Parkland Press

Monday, November 18, 2019
PRESS PHOTO BY ELSA KERSCHNER Among the people attending a genealogical study group at the Weisenberg-Lowhill Historical Society headquarters were Jeff Donat, Justine Bachman, Debi Zettlemoyer and Donald Breininger. PRESS PHOTO BY ELSA KERSCHNER Among the people attending a genealogical study group at the Weisenberg-Lowhill Historical Society headquarters were Jeff Donat, Justine Bachman, Debi Zettlemoyer and Donald Breininger.

Genealogical searches unlock family histories

Thursday, April 3, 2014 by ELSA KERSCHNER ekerschner@tnonline.com in Local News

A small group attended the first meeting of a genealogical class at the Weisenberg-Lowhill Historical Society headquarters in Werleys Corner at the former Zimmerman Hotel.

Meetings are not limited to members of the historical society or to those who are seriously looking into genealogy.

Sites for locating genealogical information were discussed including cemeteries, libraries and websites.

Debi Zettlemoyer uses a Family Tree Maker and familysearch.org and Allentown Library has a connection to Ancestor. com.

Even experienced researchers can find new things by bouncing what information they have off others.

"Getting together with friends to work on your own genealogical information can be fun," Zettlemoyer said.

Anyone who has tried genealogical research and not gotten very far is invited to attend the class for assistance.

Donald Breininger said he was out looking at his grandparents' graves when he looked up and behind them was a tombstone for Peter Frey.

Breininger said Frey's tombstone was there all along but when he looked for it he could not see it.

"All those years I looked for it but didn't really see it," he said.

Lewis Donat, a cousin of Jeff Donat's father, translated German deeds into English and donated them to the Lynn-Heidelberg Historical Society.

Jeff Donat said his research took him to Ulster County, N.Y., where he wanted to visit a cemetery.

No one could help him find it until a woman directed him to a trail.

"Keep going on the trail," she told him. "Do not turn back. It will come out at the cemetery."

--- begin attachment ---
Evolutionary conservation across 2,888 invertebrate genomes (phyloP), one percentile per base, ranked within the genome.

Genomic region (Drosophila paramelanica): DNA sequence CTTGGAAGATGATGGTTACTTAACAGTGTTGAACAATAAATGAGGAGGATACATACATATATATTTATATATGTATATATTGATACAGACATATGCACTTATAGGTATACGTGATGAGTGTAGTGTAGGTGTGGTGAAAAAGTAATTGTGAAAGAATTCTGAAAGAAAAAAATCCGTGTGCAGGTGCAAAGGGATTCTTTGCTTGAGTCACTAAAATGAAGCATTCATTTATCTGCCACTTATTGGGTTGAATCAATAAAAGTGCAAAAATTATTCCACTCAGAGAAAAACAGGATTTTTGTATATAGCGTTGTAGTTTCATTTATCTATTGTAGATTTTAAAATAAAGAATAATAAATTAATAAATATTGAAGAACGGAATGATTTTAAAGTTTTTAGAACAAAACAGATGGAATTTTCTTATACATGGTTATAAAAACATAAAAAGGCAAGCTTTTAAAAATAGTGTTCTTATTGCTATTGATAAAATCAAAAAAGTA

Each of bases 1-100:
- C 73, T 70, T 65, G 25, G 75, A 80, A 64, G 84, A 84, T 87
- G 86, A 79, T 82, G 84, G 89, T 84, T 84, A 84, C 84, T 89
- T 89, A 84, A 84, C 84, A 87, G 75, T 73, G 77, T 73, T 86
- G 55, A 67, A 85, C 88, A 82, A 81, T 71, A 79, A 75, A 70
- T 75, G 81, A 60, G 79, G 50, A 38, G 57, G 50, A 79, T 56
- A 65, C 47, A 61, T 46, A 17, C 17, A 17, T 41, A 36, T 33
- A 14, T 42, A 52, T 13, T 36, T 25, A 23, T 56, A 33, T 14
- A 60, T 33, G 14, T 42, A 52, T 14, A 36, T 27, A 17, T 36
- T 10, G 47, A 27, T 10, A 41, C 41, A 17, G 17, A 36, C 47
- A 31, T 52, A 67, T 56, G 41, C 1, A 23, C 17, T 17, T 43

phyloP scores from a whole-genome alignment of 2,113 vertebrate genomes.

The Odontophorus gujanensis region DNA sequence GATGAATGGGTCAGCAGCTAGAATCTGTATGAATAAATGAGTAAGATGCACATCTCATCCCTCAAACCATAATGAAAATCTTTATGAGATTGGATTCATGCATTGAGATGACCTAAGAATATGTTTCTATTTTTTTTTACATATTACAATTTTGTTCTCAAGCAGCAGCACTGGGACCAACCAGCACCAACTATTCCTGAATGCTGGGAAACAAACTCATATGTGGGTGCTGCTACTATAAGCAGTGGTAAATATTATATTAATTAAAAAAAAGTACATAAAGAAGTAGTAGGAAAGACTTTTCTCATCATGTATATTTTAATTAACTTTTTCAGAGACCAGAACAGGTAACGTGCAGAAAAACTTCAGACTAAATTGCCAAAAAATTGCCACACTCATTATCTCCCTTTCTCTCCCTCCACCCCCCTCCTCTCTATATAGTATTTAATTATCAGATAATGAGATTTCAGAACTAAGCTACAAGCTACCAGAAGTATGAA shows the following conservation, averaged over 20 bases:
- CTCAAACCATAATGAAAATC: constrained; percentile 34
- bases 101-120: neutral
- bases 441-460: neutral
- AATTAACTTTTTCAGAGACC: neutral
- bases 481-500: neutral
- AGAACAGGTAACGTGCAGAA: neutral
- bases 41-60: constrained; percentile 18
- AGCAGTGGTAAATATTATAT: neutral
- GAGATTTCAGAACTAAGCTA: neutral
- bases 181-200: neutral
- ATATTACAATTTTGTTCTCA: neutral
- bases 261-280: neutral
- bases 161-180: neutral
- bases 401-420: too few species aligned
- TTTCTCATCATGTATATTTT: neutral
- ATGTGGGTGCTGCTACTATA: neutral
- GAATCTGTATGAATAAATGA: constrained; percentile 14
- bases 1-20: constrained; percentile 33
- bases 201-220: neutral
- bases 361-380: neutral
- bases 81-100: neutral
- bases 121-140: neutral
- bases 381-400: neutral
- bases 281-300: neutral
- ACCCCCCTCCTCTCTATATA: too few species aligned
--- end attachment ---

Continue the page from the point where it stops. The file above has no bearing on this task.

The trail was little more than a footpath but eventually opened into the cemetery.

Donat said he is bothered by how many census records are inaccurate, but many were handwritten at a time when spelling was poor.

Dates are wrong, he explained, such as for the man who recorded a birth and the event was put down as the date of the filing, not the actual birth.

Nancy Handwerk started studying two years ago and found her mother's family easy enough but her father's side was more difficult. Finally, she found something directing her to the Indianland Cemetery where she found more than expected.

For her summer project, she plans to check records in Carbon County.

"I find myself thinking of these people as real people, not just names," she said.

Zettlemoyer traveled to England and gained an understanding of her ancestors' lives in the mines.

That was probably the reason they settled in Schuylkill County when they came to this country.

Justine Bachman said it was so brave for many immigrants to leave family behind and come to America not knowing what they would face.

Breininger has given presentations about his research into the Werley-Bittner families and of a visit to Germany where the family came from.

The next class will be 10 a.m.-4 p.m. April 12. Come for an hour or bring lunch and stay for the day.